The Cycles of Tragedy
This is an unqualified attempt to glean hope from the marathon bombings in Boston this week.
I was struck yesterday when I read the following quote in a book about Lincoln’s assassination:
The people in the central part of the city, during the night after the assassination, were stricken with horror at the deed and terror at the consequences. The unusual noises, the shouting of the news…the rushing “in hot haste” of single horseman and bodies of cavalry, the blaring of bugles, the excited and determined faces of men, the blanched and terror-stricken faces of women, who were full of apprehension of further evils, made an impression which will never be forgotten upon those who were awakened that fearful night. ~Washington Post, late-1800s, remembering the scene in Washington upon President Lincoln’s assassination
The people of that fine city reacted much in the same way that the fine people of Boston did. There was terror, noises all around, and of course, horrific memories imprinted into innocent minds. The two events — Lincoln’s assassination and the marathon bombings — are separated by nearly 150 years. Yet, the utter humanness of our reaction as a people is the same as it was then.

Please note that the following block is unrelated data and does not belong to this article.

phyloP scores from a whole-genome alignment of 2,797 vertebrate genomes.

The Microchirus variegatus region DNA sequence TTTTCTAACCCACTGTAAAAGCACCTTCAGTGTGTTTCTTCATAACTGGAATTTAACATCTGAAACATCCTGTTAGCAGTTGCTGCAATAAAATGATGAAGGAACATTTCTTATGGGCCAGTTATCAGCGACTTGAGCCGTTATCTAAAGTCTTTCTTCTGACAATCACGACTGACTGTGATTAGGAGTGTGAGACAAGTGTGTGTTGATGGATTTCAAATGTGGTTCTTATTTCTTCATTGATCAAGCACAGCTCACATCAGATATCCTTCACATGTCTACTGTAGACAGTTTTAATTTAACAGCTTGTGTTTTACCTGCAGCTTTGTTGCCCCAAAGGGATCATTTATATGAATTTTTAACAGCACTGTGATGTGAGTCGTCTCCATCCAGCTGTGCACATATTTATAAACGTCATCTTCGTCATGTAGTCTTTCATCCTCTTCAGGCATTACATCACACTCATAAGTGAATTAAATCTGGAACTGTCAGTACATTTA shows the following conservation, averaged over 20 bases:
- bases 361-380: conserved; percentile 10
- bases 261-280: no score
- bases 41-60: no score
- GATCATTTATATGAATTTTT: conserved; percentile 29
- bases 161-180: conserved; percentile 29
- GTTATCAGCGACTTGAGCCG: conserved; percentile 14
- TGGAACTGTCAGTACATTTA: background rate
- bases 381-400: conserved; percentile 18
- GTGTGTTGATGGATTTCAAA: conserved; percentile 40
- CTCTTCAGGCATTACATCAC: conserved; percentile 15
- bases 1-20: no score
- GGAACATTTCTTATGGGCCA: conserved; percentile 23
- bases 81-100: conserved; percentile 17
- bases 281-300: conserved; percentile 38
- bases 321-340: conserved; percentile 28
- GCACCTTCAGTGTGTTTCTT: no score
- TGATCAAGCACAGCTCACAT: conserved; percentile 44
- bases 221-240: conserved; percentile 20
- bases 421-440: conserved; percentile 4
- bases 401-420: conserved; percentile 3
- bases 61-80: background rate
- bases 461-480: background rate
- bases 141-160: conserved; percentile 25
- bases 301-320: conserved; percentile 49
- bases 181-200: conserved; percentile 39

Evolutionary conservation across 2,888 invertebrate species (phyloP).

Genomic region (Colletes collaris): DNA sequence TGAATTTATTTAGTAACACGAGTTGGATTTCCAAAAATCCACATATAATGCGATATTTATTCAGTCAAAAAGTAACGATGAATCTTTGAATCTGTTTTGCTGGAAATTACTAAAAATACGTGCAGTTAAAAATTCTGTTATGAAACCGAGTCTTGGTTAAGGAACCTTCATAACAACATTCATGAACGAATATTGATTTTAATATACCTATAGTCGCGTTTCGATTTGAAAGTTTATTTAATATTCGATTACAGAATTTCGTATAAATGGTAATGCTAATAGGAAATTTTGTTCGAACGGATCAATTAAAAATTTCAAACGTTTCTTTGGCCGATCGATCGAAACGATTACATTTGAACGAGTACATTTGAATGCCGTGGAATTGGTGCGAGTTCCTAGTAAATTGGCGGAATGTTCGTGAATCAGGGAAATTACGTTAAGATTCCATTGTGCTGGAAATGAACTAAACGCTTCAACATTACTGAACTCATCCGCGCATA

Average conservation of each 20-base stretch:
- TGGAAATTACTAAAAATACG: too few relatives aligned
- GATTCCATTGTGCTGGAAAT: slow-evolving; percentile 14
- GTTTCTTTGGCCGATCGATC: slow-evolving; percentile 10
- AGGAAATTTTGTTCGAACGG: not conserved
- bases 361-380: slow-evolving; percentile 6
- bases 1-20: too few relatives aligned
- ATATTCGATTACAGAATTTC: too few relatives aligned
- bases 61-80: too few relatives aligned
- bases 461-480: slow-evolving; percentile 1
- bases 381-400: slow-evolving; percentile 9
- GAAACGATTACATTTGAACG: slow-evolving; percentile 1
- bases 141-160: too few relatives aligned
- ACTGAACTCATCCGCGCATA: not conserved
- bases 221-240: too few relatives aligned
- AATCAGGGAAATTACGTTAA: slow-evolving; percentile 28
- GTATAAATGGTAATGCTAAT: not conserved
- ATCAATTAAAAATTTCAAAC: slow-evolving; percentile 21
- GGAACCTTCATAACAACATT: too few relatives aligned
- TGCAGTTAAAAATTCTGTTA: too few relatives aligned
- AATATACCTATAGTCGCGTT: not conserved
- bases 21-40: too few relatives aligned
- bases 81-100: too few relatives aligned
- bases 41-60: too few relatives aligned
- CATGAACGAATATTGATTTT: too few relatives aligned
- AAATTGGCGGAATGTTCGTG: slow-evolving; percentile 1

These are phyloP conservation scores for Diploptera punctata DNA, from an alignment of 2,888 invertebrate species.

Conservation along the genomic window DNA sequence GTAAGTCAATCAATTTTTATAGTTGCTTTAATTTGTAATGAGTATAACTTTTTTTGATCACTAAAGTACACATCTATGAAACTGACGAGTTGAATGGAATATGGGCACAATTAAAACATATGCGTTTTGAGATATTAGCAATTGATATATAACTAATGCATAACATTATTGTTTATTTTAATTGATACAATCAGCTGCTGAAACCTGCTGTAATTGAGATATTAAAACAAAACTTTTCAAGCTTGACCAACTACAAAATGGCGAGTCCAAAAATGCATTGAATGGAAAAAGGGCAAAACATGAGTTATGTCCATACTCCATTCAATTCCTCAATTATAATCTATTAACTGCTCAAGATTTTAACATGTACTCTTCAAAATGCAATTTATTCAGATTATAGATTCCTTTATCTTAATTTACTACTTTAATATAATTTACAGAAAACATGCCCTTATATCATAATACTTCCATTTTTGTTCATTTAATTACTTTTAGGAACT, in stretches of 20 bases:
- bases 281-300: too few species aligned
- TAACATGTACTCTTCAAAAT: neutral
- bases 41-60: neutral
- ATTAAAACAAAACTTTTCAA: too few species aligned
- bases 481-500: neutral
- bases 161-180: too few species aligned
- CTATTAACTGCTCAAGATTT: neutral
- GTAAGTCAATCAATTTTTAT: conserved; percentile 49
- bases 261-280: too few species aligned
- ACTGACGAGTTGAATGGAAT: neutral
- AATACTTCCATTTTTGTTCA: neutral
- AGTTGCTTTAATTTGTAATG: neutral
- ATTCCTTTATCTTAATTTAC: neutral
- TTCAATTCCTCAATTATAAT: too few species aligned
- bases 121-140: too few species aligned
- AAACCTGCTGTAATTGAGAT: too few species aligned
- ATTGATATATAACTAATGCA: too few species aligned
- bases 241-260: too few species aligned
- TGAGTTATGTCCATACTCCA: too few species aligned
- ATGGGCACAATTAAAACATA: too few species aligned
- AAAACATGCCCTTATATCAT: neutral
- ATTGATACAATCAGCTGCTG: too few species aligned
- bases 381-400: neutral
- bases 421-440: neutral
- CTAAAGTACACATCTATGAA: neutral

Obviously many things have changed in the last 150 years. But human nature has not. There were terrorists then, there are terrorists now. Thankfully, they are the minority (not the racial minority, mind you — I’m not trying to be Fox News here). What I was reminded of this week, by both my own reflections and those of many prominent people (especially comedians, actually), is that the good will always outweigh the bad. Instead of the story of a terrorist living on throughout time, it will be the stories of the heroes.
Yes, we hear about John Wilkes Booth some. But we hear far more about Abraham Lincoln’s bravery in the face of a nation divided. Yes, we’ll hear about the terrorist of the marathon bombings, but 150 years from now it will be the stories of the heroes that truly live on. It will be the stories of runners continuing another two miles past the finish line to donate blood. It will be the stories of all kinds of people — men and women, old and young, citizen and soldier — rushing towards where the bombs went off.
Tragedy will always come. That’s just the way it is in this broken world we live in. It came unexpectedly on April 14, 1865, and it came unexpectedly on April 15, 2013. In both instances, shock gave way to heroism. And it will always continue to do so. We cannot ever be prepared for tragedy, but at least we can know with confidence that when it does come, it truly will make us stronger. And not as a nation, but as a people.